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Volume 10 No. 26


There were "hundreds of pairs of swim goggles for sale in the heart of Istanbul this past week," but while the goggles "gave the bustling streets a certain sporty air, this was not good news at last for the city’s Olympic bid," according to Christopher Clarey of the N.Y. TIMES. The goggles "were being snapped up for protection against the possibility of more tear gas in Taksim Square and the adjoining Gezi Park as the standoff between protesters and the Turkish police continued." However, the timing of this "has hardly been a Turkish delight for those who hope Istanbul’s fifth bid for the Olympic Games will finally be the winning bid." Tokyo and Madrid are the other candidates. Longtime IOC member Dick Pound said, "It is potentially a pity, since my impression, from what I hear, is that the 2020 race may be Istanbul’s to lose." Istanbul, if stable, is "indeed potential catnip" to the IOC. It is "new and symbolic Olympic territory, a historic and contemporary bridge between Asia and Europe with a largely Muslim nation and a moderately Islamist government, challenging Turkey’s secular traditions." The vote is still nearly three months away, which means there is "still time for Istanbul to put some meaningful space between the past week’s violent clashes in Taksim Square and the decision." Former IOC Marketing Dir Michael Payne said, "It’s going to be quite a roller-coaster ride for everybody involved in the bid up until September" (N.Y. TIMES, 6/15).

'VOICE OF TOLERANCE': The AP reported as officials in Turkey "lashed out at protesters," leaders of Istanbul's 2020 bid "sought to diminish the impact of the unrest in a presentation Saturday to a key audience of Olympic officials from around the world." Istanbul officials said the "voice of tolerance" will prevail in the wake of the anti-government demonstrations that "have roiled Turkey for two weeks and raised questions about the country's readiness to host the Olympics." The Istanbul bid team addressed the crisis directly in a presentation to a conference of more than 200 national Olympic committees Saturday (AP, 6/15).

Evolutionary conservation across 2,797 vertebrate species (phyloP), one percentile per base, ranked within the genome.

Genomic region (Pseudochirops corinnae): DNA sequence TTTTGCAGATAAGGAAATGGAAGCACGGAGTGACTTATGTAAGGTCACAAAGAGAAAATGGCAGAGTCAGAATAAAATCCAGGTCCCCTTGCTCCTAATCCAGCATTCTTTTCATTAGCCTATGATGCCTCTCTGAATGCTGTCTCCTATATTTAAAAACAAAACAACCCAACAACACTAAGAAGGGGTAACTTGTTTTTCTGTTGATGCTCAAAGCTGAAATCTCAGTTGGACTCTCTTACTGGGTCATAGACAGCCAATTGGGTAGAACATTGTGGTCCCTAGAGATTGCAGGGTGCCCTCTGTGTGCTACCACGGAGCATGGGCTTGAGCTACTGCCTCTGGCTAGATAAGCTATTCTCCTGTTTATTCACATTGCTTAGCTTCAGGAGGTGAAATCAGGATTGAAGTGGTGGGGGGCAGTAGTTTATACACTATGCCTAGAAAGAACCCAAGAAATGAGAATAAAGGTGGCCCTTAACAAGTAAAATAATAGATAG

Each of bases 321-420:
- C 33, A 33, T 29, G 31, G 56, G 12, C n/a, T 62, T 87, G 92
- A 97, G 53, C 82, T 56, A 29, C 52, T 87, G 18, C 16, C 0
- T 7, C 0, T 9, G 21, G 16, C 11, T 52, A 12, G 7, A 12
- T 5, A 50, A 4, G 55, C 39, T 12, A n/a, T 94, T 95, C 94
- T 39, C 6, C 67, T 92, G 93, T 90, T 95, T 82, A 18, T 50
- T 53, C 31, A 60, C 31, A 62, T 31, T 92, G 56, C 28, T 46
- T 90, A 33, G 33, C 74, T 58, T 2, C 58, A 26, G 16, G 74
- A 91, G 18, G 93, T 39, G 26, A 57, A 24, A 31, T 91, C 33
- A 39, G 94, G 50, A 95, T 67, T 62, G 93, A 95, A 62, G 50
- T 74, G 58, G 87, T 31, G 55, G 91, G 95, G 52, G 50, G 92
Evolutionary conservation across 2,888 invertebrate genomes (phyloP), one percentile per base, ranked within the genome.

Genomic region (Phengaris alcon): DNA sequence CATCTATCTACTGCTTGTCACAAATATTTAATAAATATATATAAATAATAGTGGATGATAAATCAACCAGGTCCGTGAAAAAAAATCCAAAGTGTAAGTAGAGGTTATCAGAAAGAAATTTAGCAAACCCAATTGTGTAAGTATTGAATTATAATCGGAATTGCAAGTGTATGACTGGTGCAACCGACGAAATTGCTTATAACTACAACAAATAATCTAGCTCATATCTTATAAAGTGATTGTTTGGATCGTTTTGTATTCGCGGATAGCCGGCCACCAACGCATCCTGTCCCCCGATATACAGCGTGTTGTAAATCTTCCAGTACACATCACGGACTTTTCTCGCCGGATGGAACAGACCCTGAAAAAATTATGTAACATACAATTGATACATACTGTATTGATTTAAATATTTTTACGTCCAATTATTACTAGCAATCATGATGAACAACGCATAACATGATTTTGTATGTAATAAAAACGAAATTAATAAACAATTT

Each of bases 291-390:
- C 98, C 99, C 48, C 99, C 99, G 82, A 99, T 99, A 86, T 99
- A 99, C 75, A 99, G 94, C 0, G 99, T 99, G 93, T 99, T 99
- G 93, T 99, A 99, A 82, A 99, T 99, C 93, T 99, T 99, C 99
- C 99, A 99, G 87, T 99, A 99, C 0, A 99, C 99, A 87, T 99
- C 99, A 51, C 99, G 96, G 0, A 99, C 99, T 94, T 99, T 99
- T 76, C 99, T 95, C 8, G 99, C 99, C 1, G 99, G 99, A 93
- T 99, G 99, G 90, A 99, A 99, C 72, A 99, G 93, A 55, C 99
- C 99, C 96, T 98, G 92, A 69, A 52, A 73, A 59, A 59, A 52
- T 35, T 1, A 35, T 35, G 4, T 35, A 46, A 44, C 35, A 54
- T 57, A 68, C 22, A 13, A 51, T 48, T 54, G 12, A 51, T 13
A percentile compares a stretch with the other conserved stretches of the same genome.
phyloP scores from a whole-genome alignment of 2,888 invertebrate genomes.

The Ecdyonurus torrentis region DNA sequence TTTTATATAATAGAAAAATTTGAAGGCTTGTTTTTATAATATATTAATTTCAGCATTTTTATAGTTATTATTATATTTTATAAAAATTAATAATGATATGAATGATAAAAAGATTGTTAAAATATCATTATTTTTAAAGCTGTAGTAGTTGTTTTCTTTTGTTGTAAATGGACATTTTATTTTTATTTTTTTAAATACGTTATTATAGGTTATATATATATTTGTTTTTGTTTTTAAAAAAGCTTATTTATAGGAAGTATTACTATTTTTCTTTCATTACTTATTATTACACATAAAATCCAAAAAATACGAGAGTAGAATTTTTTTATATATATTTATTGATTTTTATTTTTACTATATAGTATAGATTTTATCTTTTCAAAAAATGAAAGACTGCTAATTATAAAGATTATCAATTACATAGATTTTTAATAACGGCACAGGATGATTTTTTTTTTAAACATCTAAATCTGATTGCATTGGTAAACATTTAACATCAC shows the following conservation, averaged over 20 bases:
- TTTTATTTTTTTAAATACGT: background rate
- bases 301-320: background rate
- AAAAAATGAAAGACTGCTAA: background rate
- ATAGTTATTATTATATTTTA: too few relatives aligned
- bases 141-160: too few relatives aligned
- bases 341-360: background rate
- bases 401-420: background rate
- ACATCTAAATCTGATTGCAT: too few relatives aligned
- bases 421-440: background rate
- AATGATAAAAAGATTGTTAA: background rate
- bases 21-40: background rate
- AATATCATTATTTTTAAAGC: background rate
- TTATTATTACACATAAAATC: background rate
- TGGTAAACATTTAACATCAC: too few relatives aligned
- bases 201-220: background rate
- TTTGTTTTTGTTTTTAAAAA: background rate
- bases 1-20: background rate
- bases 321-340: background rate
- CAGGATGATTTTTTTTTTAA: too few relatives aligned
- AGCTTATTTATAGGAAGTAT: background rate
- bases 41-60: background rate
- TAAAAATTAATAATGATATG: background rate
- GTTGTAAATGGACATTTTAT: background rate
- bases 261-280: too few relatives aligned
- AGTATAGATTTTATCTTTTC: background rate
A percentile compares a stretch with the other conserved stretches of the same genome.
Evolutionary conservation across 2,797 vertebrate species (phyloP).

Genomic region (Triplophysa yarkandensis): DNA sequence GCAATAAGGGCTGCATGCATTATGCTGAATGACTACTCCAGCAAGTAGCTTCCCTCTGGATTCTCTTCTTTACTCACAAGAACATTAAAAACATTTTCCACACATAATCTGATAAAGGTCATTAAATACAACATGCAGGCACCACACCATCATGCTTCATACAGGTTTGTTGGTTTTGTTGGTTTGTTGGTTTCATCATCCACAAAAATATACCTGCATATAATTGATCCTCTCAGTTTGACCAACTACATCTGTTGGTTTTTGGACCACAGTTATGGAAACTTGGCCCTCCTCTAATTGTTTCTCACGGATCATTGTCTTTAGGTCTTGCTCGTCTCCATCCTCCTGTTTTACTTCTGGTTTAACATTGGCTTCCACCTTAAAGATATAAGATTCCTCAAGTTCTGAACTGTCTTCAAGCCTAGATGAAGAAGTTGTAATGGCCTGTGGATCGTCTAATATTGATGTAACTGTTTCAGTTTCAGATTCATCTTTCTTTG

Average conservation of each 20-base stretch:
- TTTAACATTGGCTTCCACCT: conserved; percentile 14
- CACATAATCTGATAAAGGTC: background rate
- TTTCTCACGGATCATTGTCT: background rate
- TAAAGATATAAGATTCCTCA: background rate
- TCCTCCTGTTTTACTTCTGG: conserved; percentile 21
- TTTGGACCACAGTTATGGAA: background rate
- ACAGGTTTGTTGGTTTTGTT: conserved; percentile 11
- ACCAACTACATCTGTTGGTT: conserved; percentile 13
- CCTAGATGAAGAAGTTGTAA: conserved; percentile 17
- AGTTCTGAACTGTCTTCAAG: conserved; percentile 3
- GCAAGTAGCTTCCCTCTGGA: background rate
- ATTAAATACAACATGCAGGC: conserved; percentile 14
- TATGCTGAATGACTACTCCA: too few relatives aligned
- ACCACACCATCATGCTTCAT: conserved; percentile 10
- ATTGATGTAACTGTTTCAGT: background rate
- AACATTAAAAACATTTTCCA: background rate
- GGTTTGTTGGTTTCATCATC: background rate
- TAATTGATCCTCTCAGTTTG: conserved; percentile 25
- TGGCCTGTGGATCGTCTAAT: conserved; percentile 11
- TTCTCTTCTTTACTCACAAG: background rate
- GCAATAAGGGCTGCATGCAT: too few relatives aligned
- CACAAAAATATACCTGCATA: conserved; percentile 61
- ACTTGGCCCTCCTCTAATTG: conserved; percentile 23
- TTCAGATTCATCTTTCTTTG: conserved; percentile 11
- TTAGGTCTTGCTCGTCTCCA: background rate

Spanish Olympic Committe (COE) President Alejandro Blanco, who is also president of the Madrid 2020 Olympic bid, emphasized on Sunday that there are "many possibilities" for Madrid to win the bid when the decision regarding the host city is made on Sept. 7, according to the EP. Blanco: "We hope to continue and that we win the bid on Sept. 7. Today, Madrid has many possibilities. What is clear is that there is no project better than ours." During a meeting with IOC President Jacques Rogge, Blanco also highlighted that "it will not only be Spain's Olympic Games, it will also mean a form of understanding sport and the Olympic movement." Blanco said, "We have been receiving opinions from people that have nothing to do with the candidacy, that work in the international environment, and the comments are positive toward Spain." Blanco also met with Olympic committee presidents from Costa Rica, Guatemala, Ecuador, the Dominican Republic, Paraguay, Mexico, Peru, Nicaragua, El Salvador, Colombia and Argentina, explaining a COE-Murcia University training program that can be applied in those countries (EP, 6/16).

DAMAGE CONTROL: The EFE reported that Spanish State Commerce secretary Jaime García-Legaz appeared confident that Spain's economic crisis will not put Madrid's candidacy in danger. García-Legaz: "Spain's general economic foundation and the the Madrid 2020 budget in particular are solid, diverse and totally capable of supporting the 2020 Olympic and Paralympic Games. Spain will have stable growth in the next five years. Spain has the greatest potential growth in the next decade of the five major European economies" (EFE, 6/15).